In Chris’ view, the 23rd’s former Congressman and now Secretary of the Army John McHugh was much more of real Republican than Scozzafava. McHugh is considered a moderate, but moderate is a relative and relatively meaningless term these days. It’s just shorthand for a conservative who compared to the Right Wingers who run the National Republican Party these days seems a paragon of moderation and restraint. Although one of his jobs in the Obama Administration is to help pave the way for repeal of Don’t Ask, Don’t Tell and much of the Right Wing animus towards Scozzafava was fueled by her stand on gay rights and other social issues, McHugh was a traditional small c conservative and Chris thinks the local Republicans should have looked for someone like him to replace him.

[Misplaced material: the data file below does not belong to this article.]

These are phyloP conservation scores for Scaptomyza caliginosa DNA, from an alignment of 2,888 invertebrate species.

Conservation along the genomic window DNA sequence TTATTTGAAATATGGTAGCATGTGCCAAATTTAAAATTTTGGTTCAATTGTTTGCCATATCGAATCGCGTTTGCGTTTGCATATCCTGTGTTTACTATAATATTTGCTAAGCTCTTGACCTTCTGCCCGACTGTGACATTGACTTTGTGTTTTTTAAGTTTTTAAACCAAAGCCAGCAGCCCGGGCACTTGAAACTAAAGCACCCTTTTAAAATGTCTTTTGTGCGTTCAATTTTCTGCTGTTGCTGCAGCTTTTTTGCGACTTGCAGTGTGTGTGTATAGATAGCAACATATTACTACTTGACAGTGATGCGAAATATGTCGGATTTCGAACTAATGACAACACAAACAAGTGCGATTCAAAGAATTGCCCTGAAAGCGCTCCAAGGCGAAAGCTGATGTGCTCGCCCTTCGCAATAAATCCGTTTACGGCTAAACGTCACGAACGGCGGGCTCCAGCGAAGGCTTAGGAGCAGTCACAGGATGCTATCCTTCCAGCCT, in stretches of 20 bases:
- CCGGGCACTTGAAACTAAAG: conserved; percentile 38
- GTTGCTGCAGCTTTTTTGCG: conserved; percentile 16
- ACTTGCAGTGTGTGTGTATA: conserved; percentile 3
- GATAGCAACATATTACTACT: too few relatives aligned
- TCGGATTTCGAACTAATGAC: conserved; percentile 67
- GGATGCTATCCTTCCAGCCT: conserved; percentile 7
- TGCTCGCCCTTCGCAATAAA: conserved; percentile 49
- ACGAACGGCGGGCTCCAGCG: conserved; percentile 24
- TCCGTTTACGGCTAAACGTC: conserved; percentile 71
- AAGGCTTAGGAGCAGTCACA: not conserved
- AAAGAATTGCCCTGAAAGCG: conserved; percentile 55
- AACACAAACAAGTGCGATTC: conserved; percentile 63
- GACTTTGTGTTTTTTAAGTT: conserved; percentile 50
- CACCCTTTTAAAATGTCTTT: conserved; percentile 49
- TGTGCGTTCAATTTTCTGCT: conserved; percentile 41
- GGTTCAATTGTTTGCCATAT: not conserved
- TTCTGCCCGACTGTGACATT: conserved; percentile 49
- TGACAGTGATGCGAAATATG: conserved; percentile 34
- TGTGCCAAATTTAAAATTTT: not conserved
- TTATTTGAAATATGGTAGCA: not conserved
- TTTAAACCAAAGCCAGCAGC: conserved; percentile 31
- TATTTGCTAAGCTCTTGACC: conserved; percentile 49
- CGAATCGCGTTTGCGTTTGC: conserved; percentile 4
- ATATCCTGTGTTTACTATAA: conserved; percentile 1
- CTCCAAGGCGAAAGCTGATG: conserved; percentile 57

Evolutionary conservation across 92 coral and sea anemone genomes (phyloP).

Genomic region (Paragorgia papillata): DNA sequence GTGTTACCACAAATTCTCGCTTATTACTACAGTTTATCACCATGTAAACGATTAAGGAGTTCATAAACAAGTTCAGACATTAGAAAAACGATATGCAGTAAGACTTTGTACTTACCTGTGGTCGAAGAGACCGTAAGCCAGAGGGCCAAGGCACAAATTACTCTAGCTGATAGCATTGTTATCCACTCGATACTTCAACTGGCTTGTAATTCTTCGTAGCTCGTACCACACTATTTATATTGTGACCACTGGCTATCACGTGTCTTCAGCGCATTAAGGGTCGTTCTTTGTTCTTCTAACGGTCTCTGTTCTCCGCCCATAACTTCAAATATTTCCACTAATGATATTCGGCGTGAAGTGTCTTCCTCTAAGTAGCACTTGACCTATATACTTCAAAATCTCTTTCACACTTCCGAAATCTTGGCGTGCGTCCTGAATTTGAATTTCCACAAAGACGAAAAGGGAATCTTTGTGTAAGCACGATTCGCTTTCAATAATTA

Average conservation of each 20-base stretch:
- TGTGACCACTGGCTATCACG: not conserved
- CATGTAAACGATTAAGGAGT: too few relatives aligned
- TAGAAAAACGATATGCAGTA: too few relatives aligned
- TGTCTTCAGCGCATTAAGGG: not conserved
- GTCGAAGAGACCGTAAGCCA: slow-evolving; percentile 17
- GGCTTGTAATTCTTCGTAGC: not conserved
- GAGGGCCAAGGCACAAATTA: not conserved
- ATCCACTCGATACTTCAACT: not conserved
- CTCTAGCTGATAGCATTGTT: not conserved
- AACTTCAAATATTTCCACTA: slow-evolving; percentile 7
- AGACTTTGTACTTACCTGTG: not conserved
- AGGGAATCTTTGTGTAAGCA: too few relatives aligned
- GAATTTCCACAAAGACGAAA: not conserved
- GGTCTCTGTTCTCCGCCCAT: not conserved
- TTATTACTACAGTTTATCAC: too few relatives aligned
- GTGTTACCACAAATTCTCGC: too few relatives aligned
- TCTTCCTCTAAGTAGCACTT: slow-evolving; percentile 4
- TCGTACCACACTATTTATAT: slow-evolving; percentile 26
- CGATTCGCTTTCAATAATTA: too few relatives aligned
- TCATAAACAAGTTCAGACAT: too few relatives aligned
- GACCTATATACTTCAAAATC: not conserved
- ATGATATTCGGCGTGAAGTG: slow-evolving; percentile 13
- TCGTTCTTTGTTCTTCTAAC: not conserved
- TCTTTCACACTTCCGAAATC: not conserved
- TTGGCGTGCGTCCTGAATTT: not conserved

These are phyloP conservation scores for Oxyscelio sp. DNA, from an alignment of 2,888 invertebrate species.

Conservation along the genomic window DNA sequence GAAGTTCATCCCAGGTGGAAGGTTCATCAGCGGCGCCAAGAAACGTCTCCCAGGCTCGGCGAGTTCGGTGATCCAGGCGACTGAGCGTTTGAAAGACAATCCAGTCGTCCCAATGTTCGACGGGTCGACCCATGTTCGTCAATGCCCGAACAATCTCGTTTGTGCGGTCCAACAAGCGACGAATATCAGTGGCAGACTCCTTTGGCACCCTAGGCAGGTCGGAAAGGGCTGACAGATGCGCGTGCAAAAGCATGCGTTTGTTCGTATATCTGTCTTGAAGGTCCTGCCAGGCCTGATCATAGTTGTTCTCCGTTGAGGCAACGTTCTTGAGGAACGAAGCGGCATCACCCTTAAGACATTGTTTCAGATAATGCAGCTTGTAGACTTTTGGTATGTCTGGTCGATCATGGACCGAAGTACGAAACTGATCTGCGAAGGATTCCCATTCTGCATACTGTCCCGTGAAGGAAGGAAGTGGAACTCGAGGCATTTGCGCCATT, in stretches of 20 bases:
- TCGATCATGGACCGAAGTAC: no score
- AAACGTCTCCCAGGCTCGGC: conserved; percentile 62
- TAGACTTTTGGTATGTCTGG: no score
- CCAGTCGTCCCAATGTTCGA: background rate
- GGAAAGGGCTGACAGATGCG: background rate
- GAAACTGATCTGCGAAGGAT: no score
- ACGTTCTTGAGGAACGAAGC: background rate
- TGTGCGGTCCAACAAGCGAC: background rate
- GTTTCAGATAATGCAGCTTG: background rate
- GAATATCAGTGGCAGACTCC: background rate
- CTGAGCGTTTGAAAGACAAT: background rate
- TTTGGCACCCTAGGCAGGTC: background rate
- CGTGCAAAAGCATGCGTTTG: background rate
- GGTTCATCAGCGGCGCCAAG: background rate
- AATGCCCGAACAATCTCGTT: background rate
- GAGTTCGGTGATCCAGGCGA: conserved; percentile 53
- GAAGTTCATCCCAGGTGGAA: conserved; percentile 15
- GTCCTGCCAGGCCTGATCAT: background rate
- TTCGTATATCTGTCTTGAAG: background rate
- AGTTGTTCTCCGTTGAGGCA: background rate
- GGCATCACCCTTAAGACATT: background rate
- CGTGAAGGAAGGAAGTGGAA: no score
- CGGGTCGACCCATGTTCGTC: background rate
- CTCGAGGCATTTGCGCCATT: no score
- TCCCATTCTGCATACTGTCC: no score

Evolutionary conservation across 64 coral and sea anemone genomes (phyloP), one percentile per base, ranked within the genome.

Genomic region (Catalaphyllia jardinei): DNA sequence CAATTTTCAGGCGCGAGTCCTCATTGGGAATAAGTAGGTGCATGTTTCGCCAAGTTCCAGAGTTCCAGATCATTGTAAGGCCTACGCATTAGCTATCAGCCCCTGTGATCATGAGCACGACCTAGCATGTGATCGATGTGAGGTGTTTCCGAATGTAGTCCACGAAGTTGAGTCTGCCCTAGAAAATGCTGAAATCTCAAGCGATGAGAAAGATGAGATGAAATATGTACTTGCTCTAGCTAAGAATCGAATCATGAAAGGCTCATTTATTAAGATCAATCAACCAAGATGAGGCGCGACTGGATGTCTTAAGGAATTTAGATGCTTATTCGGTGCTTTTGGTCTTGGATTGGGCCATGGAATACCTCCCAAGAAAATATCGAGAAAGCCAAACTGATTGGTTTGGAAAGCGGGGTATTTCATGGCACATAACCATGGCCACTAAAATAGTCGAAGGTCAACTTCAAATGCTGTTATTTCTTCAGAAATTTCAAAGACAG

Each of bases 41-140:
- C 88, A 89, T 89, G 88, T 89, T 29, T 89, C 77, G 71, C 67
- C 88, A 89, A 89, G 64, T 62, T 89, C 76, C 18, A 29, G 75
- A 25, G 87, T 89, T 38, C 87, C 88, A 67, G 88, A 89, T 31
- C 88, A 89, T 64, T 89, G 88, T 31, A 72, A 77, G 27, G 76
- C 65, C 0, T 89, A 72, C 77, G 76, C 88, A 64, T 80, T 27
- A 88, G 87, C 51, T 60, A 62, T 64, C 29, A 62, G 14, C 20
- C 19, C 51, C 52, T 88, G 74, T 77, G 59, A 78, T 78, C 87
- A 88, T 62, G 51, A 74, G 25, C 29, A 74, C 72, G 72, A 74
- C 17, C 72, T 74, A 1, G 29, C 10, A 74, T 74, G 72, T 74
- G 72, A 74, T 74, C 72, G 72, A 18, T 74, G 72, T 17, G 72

Faced with a choice between a rabid conservative and a relative liberal, Chris---and I---believed that Republican voters in the 23rd would have no problem making up their minds in favor of the Right Winger, and since there are more Republicans up there than Democrats, that would decide the election for Hoffman.
I haven’t spoken directly with Chris since Tuesday but I expect that he is as bemused by the results as I am and wondering what happened.
The first and likeliest explanation that comes to mind is that Chris and I were both wrong about who lives there. Reader DKF thinks so.